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J Emerg Trauma Shock. 2010 Jul-Sep; 3(3): 308.
PMCID: PMC2938530

Authors’s reply


We are grateful for your interest in our manuscript and very much appreciate the discussion on biomarkers in the field of sepsis and intensive care patients.[1] Questioning the relevance of biomarkers alongside clinical scores will pave the way for better treatment. You are right in first stressing inhomogeneities in scoring issues as recently pointed out by our group as well.[2]

Nevertheless, SIRS and the sepsis continuum cannot be easily categorized on an individual patient basis. Therefore, it is important to monitor cytokines, soluble receptors and other molecules that are firstly related to pro- and antiinflammatory aspects and to response molecules that might unequivocally distinguish pathogen-associated molecular pattern (PAMP) vs. danger-associated molecular pattern (DAMP).[3]

Besides the functional relevance of biomarkers, practical aspects are of high importance. A biomarker should

  1. Respond most rapidly to a given physiological condition or a relevant physiological change
  2. A biomarker should be robust and fairly stable
  3. A biomarker should be a member of a profile supporting the identification of a biological response in the individual organism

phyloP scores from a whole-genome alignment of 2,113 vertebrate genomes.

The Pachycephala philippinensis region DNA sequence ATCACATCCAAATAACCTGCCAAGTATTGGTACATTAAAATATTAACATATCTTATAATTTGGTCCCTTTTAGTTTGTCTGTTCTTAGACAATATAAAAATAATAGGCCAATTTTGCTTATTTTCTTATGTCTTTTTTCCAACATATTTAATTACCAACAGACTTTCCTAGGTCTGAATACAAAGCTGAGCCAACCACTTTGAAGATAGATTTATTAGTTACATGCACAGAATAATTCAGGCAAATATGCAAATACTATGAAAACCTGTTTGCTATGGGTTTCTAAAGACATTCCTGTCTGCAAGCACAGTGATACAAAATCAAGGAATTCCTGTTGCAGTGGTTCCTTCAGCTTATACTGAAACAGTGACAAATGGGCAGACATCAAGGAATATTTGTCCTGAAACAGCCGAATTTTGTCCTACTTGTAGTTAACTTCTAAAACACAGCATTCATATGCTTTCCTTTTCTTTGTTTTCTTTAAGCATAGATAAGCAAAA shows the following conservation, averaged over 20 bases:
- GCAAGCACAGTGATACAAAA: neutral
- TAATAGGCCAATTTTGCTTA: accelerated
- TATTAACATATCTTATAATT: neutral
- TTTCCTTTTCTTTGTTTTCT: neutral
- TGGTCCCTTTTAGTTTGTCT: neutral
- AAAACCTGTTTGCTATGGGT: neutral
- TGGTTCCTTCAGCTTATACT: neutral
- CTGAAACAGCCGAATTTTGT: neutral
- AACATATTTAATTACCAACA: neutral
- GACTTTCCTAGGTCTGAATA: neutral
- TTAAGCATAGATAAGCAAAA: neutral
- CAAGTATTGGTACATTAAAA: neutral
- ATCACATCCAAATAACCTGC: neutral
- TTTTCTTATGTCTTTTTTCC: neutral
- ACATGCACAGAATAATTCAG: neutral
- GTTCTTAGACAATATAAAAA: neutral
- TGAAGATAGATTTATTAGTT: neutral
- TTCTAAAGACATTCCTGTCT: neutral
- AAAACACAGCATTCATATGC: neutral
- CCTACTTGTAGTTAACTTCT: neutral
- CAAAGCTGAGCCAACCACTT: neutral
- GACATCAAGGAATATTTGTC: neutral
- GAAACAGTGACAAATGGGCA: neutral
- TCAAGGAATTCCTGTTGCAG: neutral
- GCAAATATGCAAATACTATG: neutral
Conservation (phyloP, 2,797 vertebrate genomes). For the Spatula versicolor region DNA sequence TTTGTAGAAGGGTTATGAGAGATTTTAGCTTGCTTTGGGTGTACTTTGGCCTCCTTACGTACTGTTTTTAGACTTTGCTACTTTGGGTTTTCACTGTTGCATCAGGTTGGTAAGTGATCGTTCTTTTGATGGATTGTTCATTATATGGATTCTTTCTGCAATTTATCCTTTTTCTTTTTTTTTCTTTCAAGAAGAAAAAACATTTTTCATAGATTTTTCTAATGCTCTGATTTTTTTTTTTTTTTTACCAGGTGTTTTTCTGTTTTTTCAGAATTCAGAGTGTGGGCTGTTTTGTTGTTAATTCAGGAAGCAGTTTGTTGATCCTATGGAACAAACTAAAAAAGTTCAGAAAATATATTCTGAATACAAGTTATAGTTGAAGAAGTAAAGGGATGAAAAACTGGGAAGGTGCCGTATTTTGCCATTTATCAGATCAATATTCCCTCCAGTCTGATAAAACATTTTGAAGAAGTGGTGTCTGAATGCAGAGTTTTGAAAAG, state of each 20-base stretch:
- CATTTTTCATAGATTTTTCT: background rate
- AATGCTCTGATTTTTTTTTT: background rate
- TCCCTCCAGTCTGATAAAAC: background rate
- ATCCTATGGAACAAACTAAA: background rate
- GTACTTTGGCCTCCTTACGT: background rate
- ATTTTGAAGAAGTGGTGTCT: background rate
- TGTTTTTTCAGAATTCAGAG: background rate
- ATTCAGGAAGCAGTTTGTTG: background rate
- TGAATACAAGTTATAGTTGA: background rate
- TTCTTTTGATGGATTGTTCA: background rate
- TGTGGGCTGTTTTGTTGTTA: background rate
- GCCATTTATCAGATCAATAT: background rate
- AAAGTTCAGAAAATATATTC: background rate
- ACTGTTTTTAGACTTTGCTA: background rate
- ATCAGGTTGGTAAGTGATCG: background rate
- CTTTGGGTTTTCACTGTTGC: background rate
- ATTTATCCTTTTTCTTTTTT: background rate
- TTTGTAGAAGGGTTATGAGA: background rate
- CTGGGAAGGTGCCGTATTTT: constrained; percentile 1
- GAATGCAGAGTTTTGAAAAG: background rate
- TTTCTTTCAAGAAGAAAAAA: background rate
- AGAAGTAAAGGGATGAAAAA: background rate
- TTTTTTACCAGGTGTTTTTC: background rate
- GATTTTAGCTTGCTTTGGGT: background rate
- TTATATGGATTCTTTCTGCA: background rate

Indeed, our current study is hampered by the fact that the patients’ cohort is small. However, we still provide evidence for the presence of inflammatory markers that indicate a specific biological process. This process is most likely related to the development of immune anergy, i.e. non-responsiveness, because the proteolytic nature of the biomarker spectrum indicates the loss of plasma membrane-associated receptors. Different pathogens causing sepsis may eventually lead to an identical inflammatory biomarker profile. When searching for a clinically relevant biomarker pattern, it is of importance to identify the signaling pathway associated with the clinical condition. The work you referred to represent excellent examples of biomarker studies directing to the importance of other pathways[4] and further stressing the importance of clinical staging.[5] The results of the analysis are, similar to ours, relevant for “evidence based medicine” approaches. A proposal for a future strategy could be to firstly combine the biomarker experiences in a joint effort and secondly, to follow the individual patient’s disease courses in addition to cohort-based findings. Such an effort should prove the relevance of defined biomarker(s) in individualized medicine. In the end, a joint effort using biomarkers of different pathways may be important to select those that may be worthy to be integrated into the currently applied clinical staging. In the predisposition, infection, response, organ dysfunction (PIRO) approach,[6] biomarkers such as IL-6 as well as genetic predispositions given as single nucleotide polymorphisms have been coined to be elementary for clinical scoring as well. However, when biomarkers are included in clinical staging, one has to be careful so as to not increase the application of redundant markers.[7]